Remember when “design” meant “reliable”

Dennis Rockstroh of ActionLine in the Merc attempted to handle the frustration of a Sony Vaio user recently. Turns out the poor man continually had the power just blit out on him while working on his laptop. Back and forth to the factory it went, never seeming to get any better. Dennis helped the gentleman get a replacement laptop from the factory, but no one seemed to understand why such a problem was occurring and why it required a complete replacement to rectify. Sony didn’t wish to discuss it, and the frustrated user couldn’t figure it out other than noticing that wiggling the power connector sometimes worked.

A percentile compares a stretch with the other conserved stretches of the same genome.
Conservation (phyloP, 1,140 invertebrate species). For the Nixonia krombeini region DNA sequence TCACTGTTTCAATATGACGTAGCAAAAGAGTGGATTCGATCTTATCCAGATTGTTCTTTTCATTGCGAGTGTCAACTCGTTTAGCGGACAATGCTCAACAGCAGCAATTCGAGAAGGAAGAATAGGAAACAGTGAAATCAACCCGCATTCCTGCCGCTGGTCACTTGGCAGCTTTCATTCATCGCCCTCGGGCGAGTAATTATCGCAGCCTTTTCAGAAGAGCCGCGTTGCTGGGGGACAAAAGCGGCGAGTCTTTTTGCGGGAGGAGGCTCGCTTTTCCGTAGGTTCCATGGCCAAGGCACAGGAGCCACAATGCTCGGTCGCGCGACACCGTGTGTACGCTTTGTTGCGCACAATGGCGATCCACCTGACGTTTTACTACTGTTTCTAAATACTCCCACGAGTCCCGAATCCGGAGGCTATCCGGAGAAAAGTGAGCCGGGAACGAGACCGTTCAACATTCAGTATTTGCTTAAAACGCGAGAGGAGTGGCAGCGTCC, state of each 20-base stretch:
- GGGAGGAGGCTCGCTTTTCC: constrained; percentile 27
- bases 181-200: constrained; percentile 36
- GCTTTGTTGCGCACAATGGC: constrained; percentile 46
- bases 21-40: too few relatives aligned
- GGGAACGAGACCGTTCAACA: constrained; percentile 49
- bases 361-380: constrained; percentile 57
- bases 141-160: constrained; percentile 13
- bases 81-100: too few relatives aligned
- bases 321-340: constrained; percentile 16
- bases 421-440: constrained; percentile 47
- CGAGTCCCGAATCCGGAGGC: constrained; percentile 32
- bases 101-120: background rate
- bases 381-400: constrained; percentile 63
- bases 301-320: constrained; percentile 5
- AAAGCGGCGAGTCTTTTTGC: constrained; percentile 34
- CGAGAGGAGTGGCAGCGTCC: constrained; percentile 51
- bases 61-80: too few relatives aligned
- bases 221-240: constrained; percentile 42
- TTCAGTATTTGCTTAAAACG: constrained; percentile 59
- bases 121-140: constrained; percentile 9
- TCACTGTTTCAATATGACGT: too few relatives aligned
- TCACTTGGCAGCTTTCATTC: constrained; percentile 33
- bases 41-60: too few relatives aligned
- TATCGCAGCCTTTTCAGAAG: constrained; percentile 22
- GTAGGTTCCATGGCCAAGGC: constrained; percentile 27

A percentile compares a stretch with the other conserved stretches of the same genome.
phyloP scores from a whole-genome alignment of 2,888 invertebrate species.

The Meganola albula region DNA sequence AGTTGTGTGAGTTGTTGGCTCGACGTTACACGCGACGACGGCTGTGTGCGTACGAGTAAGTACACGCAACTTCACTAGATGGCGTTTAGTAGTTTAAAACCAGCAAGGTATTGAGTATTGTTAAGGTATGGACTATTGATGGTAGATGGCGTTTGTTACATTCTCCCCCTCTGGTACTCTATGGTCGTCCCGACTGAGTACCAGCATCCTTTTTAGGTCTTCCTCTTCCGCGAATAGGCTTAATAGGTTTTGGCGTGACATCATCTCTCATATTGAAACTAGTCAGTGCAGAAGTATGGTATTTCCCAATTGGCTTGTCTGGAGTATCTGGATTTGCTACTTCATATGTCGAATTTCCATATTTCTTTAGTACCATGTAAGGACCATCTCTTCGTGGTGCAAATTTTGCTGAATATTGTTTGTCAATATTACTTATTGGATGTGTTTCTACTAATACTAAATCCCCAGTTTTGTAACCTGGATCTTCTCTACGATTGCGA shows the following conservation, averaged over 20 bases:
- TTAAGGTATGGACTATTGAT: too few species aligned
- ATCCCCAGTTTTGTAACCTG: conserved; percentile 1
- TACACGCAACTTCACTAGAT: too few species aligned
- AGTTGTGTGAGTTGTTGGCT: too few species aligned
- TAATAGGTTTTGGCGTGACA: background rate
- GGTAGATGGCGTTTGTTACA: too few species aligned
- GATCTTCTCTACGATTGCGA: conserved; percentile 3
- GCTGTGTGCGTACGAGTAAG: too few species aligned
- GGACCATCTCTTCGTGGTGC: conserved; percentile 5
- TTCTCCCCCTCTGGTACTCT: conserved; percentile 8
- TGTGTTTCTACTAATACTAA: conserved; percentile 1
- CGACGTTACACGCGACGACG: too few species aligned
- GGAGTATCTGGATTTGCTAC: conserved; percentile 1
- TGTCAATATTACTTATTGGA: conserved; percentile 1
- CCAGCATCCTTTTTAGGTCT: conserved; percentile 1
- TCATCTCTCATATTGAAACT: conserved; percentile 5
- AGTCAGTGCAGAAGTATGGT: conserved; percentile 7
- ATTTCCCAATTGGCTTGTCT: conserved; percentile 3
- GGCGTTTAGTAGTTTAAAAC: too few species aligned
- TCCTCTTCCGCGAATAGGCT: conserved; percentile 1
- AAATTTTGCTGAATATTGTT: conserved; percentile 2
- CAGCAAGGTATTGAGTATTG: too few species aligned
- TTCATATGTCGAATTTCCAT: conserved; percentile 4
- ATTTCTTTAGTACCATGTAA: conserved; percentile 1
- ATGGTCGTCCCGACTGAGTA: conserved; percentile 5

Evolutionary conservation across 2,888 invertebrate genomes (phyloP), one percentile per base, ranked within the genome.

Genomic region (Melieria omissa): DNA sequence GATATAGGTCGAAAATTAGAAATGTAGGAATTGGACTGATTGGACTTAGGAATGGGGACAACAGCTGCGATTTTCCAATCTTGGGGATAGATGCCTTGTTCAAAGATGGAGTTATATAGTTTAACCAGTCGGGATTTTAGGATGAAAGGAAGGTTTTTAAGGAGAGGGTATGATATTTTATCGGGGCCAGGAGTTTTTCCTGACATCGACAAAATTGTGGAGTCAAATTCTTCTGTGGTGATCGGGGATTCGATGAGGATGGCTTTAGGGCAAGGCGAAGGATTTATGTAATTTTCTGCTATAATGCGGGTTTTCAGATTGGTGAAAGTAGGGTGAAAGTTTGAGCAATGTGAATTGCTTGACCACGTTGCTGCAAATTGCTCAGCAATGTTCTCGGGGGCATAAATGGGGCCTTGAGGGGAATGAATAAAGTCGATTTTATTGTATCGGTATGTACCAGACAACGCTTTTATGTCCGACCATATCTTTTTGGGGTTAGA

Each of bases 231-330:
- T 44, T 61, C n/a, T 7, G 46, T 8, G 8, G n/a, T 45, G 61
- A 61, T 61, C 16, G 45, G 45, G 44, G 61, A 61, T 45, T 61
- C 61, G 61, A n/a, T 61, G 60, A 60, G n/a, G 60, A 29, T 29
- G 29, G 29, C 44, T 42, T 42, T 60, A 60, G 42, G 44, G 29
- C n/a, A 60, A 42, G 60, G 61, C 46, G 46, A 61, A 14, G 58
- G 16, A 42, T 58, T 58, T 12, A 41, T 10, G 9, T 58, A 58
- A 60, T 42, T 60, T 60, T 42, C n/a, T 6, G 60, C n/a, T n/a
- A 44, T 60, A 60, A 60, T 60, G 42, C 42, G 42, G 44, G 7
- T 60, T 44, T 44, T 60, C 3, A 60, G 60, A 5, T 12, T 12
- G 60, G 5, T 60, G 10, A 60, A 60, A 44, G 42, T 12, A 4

How do I know this? Because I bought a Vaio PCG-FX-310 for my husband a few years back, and soon after acquiring it, the power connector began to fail. But since I’ve been putting together systems since the days of Symmetric Computer Systems, plus all that work on 386BSD and X86 systems from lunchboxes to desktops to laptops, we didn’t just sit around griping about the problem – we tried to figure out exactly why this happens – both as a good little example of the importance of design in a consumer product, and as an illustration of the difference between American and Japanese audiences.

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